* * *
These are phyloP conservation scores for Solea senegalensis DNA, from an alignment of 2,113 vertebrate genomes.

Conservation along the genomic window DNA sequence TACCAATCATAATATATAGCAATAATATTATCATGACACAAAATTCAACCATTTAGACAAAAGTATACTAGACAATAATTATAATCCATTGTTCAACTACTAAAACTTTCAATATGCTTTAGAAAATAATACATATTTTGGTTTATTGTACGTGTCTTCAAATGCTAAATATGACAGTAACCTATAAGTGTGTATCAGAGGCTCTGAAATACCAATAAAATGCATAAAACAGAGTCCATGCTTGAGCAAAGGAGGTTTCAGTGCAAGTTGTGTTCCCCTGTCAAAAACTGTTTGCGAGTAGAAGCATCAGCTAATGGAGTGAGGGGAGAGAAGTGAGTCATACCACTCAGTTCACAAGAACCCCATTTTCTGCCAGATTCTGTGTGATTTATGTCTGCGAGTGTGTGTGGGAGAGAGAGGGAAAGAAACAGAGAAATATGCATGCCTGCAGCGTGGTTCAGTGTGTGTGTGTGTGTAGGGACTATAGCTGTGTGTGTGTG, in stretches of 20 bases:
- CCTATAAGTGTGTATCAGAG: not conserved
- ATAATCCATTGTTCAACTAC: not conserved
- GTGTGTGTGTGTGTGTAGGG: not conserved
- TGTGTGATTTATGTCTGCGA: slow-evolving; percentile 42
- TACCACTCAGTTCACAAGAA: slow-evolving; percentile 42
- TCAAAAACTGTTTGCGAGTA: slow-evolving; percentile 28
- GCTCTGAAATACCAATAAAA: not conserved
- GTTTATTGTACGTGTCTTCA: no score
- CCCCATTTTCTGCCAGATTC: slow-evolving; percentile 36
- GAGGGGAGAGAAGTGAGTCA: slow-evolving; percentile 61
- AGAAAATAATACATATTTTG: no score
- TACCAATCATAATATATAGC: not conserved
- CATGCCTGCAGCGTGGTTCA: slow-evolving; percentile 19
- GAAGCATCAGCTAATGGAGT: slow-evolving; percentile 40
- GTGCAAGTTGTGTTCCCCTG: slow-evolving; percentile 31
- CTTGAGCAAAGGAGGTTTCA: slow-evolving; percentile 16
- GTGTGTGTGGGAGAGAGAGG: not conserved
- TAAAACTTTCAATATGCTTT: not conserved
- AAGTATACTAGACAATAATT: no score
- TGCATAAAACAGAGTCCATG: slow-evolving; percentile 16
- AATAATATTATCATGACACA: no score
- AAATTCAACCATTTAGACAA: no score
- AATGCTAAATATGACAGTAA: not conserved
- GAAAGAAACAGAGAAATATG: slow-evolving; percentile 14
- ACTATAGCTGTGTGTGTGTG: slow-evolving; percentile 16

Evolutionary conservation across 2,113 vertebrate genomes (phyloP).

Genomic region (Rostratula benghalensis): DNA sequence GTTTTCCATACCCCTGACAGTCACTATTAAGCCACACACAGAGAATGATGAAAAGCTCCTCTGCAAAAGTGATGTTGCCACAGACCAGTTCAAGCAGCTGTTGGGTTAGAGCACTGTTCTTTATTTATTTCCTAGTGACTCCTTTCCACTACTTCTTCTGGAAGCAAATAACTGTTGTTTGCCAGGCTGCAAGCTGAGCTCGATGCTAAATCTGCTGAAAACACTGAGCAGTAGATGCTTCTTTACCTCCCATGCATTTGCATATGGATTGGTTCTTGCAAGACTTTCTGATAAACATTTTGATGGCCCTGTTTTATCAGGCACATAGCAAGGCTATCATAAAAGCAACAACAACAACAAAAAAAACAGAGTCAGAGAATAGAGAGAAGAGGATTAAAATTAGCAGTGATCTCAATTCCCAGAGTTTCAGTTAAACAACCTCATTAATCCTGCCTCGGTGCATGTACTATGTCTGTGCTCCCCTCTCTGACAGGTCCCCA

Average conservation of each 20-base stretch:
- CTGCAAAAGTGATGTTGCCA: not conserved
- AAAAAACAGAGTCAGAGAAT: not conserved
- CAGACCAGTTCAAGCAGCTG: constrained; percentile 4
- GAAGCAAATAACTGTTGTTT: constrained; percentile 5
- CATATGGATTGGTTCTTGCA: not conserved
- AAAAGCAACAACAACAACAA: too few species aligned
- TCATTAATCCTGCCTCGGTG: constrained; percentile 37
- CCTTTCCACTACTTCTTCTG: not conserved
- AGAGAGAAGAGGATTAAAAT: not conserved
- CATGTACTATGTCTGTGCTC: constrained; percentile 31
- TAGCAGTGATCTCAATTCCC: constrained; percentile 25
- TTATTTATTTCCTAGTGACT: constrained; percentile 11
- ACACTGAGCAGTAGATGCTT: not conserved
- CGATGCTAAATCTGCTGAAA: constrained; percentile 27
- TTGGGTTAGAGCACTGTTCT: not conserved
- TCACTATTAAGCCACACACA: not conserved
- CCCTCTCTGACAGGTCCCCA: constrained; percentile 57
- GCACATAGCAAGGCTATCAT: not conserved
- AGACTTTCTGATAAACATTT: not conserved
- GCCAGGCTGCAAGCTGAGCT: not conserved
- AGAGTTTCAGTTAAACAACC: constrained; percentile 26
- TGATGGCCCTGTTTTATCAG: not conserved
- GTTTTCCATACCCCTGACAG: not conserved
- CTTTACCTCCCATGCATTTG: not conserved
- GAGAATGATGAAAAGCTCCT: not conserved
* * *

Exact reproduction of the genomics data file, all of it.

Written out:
These are phyloP conservation scores for Solea senegalensis DNA, from an alignment of 2,113 vertebrate genomes.

Conservation along the genomic window DNA sequence TACCAATCATAATATATAGCAATAATATTATCATGACACAAAATTCAACCATTTAGACAAAAGTATACTAGACAATAATTATAATCCATTGTTCAACTACTAAAACTTTCAATATGCTTTAGAAAATAATACATATTTTGGTTTATTGTACGTGTCTTCAAATGCTAAATATGACAGTAACCTATAAGTGTGTATCAGAGGCTCTGAAATACCAATAAAATGCATAAAACAGAGTCCATGCTTGAGCAAAGGAGGTTTCAGTGCAAGTTGTGTTCCCCTGTCAAAAACTGTTTGCGAGTAGAAGCATCAGCTAATGGAGTGAGGGGAGAGAAGTGAGTCATACCACTCAGTTCACAAGAACCCCATTTTCTGCCAGATTCTGTGTGATTTATGTCTGCGAGTGTGTGTGGGAGAGAGAGGGAAAGAAACAGAGAAATATGCATGCCTGCAGCGTGGTTCAGTGTGTGTGTGTGTGTAGGGACTATAGCTGTGTGTGTGTG, in stretches of 20 bases:
- CCTATAAGTGTGTATCAGAG: not conserved
- ATAATCCATTGTTCAACTAC: not conserved
- GTGTGTGTGTGTGTGTAGGG: not conserved
- TGTGTGATTTATGTCTGCGA: slow-evolving; percentile 42
- TACCACTCAGTTCACAAGAA: slow-evolving; percentile 42
- TCAAAAACTGTTTGCGAGTA: slow-evolving; percentile 28
- GCTCTGAAATACCAATAAAA: not conserved
- GTTTATTGTACGTGTCTTCA: no score
- CCCCATTTTCTGCCAGATTC: slow-evolving; percentile 36
- GAGGGGAGAGAAGTGAGTCA: slow-evolving; percentile 61
- AGAAAATAATACATATTTTG: no score
- TACCAATCATAATATATAGC: not conserved
- CATGCCTGCAGCGTGGTTCA: slow-evolving; percentile 19
- GAAGCATCAGCTAATGGAGT: slow-evolving; percentile 40
- GTGCAAGTTGTGTTCCCCTG: slow-evolving; percentile 31
- CTTGAGCAAAGGAGGTTTCA: slow-evolving; percentile 16
- GTGTGTGTGGGAGAGAGAGG: not conserved
- TAAAACTTTCAATATGCTTT: not conserved
- AAGTATACTAGACAATAATT: no score
- TGCATAAAACAGAGTCCATG: slow-evolving; percentile 16
- AATAATATTATCATGACACA: no score
- AAATTCAACCATTTAGACAA: no score
- AATGCTAAATATGACAGTAA: not conserved
- GAAAGAAACAGAGAAATATG: slow-evolving; percentile 14
- ACTATAGCTGTGTGTGTGTG: slow-evolving; percentile 16

Evolutionary conservation across 2,113 vertebrate genomes (phyloP).

Genomic region (Rostratula benghalensis): DNA sequence GTTTTCCATACCCCTGACAGTCACTATTAAGCCACACACAGAGAATGATGAAAAGCTCCTCTGCAAAAGTGATGTTGCCACAGACCAGTTCAAGCAGCTGTTGGGTTAGAGCACTGTTCTTTATTTATTTCCTAGTGACTCCTTTCCACTACTTCTTCTGGAAGCAAATAACTGTTGTTTGCCAGGCTGCAAGCTGAGCTCGATGCTAAATCTGCTGAAAACACTGAGCAGTAGATGCTTCTTTACCTCCCATGCATTTGCATATGGATTGGTTCTTGCAAGACTTTCTGATAAACATTTTGATGGCCCTGTTTTATCAGGCACATAGCAAGGCTATCATAAAAGCAACAACAACAACAAAAAAAACAGAGTCAGAGAATAGAGAGAAGAGGATTAAAATTAGCAGTGATCTCAATTCCCAGAGTTTCAGTTAAACAACCTCATTAATCCTGCCTCGGTGCATGTACTATGTCTGTGCTCCCCTCTCTGACAGGTCCCCA

Average conservation of each 20-base stretch:
- CTGCAAAAGTGATGTTGCCA: not conserved
- AAAAAACAGAGTCAGAGAAT: not conserved
- CAGACCAGTTCAAGCAGCTG: constrained; percentile 4
- GAAGCAAATAACTGTTGTTT: constrained; percentile 5
- CATATGGATTGGTTCTTGCA: not conserved
- AAAAGCAACAACAACAACAA: too few species aligned
- TCATTAATCCTGCCTCGGTG: constrained; percentile 37
- CCTTTCCACTACTTCTTCTG: not conserved
- AGAGAGAAGAGGATTAAAAT: not conserved
- CATGTACTATGTCTGTGCTC: constrained; percentile 31
- TAGCAGTGATCTCAATTCCC: constrained; percentile 25
- TTATTTATTTCCTAGTGACT: constrained; percentile 11
- ACACTGAGCAGTAGATGCTT: not conserved
- CGATGCTAAATCTGCTGAAA: constrained; percentile 27
- TTGGGTTAGAGCACTGTTCT: not conserved
- TCACTATTAAGCCACACACA: not conserved
- CCCTCTCTGACAGGTCCCCA: constrained; percentile 57
- GCACATAGCAAGGCTATCAT: not conserved
- AGACTTTCTGATAAACATTT: not conserved
- GCCAGGCTGCAAGCTGAGCT: not conserved
- AGAGTTTCAGTTAAACAACC: constrained; percentile 26
- TGATGGCCCTGTTTTATCAG: not conserved
- GTTTTCCATACCCCTGACAG: not conserved
- CTTTACCTCCCATGCATTTG: not conserved
- GAGAATGATGAAAAGCTCCT: not conserved